This wonderful postcard presents a bundle of unanswered questions. It depicts George Fred Keck's 1933 House of Tomorrow at the Century of Progress International Exposition (or world's fair) in Chicago.
In The Solar House I discuss this building in great depth as the site where Keck "discovered" passive solar heating, and subsequently began a decade-long journey to develop the solar house. (I also note that Keck probably turned a blind eye to the house's summer overheating problems when he later constructed the solar house legend.)
The mystery is, who painted this watercolor? This image shows excellent technique, and Fred Keck was a quite accomplished watercolorist himself. You can find one example of Keck's fine brushwork---the Coronet house---in my book. Keck's archive at the Wisconsin Historical Society in Madison has dozens of watercolors, mostly abstracts but some architectural illustrations.
I do not believe Keck created this painting. The postcard does not credit the artist explicitly, although a faint maker's mark can be detected in the lower right just beneath the automobile (a Pierce Arrow?). The name seems to read Heiling, or Helling. I think the most likely explanation is that the artist was an in-house employee of Reuben H. Donnelley, working from Keck's drawings or a picture of a model.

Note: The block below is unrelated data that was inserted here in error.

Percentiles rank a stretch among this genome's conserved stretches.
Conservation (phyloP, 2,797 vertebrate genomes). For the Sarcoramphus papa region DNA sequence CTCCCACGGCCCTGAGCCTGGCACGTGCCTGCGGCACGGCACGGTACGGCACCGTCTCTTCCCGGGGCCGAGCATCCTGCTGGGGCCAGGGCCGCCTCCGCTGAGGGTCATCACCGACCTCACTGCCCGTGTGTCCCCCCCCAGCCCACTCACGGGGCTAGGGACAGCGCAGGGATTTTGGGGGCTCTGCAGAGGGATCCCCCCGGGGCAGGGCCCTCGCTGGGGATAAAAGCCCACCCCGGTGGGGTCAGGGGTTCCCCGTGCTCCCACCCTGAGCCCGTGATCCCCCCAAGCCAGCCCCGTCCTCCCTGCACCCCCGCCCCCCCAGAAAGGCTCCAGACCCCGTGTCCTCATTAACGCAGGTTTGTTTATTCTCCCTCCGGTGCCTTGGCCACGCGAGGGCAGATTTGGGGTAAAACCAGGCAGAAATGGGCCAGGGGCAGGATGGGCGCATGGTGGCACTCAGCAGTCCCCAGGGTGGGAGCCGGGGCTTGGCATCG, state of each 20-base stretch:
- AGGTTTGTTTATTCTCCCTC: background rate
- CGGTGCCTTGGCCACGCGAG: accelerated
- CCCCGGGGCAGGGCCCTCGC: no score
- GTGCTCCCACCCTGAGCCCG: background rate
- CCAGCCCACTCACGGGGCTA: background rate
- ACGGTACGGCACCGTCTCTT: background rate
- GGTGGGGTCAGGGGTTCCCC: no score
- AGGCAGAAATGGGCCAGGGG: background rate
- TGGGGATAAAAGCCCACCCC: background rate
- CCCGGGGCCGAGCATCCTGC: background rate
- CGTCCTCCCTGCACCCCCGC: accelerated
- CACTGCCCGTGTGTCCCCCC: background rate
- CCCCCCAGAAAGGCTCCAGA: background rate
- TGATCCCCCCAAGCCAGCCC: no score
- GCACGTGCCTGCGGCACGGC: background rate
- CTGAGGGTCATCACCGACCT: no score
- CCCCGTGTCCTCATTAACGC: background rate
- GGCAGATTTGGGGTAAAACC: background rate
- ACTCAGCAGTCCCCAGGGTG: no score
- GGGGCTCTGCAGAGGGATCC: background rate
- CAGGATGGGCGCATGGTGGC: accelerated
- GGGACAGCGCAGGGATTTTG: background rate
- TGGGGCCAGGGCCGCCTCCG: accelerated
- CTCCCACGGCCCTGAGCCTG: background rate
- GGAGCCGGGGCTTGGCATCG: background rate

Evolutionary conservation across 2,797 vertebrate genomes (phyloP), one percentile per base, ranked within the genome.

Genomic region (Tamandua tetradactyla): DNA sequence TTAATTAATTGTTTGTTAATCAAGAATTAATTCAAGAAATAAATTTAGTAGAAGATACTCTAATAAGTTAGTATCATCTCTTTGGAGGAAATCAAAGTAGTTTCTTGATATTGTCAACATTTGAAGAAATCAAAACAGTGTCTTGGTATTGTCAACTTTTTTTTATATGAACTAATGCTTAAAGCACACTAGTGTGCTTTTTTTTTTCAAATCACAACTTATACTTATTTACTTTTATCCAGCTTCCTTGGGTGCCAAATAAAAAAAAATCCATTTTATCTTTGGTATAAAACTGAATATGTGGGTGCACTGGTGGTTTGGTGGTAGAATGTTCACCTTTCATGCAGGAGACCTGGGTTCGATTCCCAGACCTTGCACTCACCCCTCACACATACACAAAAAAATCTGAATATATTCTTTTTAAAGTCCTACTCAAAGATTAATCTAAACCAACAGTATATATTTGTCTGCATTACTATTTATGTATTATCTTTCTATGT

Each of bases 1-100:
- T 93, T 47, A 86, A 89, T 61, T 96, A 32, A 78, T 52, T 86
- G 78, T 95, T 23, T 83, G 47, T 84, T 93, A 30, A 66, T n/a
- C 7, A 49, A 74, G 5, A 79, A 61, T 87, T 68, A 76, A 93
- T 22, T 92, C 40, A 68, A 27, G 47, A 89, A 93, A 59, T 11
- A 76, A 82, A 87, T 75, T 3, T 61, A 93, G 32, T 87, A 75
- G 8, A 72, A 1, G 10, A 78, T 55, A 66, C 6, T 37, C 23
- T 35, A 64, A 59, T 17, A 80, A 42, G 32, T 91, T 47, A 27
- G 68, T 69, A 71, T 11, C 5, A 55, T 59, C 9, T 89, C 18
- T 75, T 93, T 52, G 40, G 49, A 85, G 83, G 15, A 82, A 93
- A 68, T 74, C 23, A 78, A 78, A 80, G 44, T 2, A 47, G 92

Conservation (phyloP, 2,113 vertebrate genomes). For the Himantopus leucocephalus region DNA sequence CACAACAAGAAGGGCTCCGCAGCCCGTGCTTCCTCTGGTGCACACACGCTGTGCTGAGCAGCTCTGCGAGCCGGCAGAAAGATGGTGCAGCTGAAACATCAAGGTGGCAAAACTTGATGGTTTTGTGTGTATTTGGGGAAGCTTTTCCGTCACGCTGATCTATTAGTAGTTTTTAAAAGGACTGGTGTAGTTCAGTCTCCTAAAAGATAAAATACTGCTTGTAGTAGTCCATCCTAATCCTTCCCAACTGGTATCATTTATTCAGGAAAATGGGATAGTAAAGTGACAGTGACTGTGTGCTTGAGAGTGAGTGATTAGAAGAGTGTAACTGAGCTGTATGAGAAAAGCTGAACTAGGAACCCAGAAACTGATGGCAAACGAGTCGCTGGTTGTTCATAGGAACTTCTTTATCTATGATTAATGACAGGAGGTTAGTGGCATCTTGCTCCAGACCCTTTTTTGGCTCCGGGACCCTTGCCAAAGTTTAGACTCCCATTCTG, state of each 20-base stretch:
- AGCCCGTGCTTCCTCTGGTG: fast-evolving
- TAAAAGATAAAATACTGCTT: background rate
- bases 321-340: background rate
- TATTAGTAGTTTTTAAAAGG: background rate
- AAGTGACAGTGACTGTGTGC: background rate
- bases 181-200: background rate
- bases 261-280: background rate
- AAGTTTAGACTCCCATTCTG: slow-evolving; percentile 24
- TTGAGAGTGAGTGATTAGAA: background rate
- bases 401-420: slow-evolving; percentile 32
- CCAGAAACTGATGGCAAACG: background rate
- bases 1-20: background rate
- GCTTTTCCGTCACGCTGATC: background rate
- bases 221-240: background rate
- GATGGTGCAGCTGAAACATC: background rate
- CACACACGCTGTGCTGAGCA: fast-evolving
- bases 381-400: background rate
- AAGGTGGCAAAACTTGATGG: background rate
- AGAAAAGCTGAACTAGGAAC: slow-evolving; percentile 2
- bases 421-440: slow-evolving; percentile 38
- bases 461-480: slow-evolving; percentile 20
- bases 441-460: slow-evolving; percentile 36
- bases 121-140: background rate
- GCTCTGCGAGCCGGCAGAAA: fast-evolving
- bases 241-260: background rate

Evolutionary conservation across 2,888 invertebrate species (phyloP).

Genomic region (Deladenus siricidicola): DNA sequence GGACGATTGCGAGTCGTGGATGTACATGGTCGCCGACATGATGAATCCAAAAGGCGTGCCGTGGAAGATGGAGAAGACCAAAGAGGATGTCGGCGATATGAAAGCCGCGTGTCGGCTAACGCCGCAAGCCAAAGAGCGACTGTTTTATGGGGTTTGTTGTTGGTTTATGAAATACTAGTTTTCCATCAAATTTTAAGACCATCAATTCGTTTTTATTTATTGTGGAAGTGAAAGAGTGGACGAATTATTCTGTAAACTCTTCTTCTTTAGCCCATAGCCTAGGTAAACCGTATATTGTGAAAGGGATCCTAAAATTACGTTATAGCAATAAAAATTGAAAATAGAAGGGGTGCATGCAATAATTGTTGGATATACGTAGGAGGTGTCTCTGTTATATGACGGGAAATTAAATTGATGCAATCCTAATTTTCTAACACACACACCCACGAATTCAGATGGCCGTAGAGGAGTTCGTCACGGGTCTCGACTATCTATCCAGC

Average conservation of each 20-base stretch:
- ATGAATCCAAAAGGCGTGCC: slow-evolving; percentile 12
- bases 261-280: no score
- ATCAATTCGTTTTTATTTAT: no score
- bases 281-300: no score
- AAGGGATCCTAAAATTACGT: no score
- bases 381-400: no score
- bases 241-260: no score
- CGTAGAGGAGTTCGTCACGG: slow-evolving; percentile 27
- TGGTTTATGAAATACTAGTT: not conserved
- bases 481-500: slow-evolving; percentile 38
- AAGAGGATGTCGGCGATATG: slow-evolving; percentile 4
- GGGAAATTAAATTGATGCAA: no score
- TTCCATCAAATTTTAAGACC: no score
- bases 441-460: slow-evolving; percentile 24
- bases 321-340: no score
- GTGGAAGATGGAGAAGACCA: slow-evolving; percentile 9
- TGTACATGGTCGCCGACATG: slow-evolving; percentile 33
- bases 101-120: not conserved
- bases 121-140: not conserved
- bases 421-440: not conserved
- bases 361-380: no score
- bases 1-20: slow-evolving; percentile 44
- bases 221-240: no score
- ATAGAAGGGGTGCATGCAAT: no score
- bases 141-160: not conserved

Another mystery is why the penthouse-level is shown with the exterior skin of glass set deeply beneath an overhanging roof slab. In the completed house (see here), the upper glass wall is located at the outer edge of the roof slab. Is it possible that Keck's original design intended to have the glass in the location shown here? (I did not find any archival documents showing this configuration, but I'm not sure I have been able to find everything in Keck's archive.)
In any case, it's a striking image of a vision of the future, rendering the glass house as crystalline and reiterating a theme which was central to early modern architecture.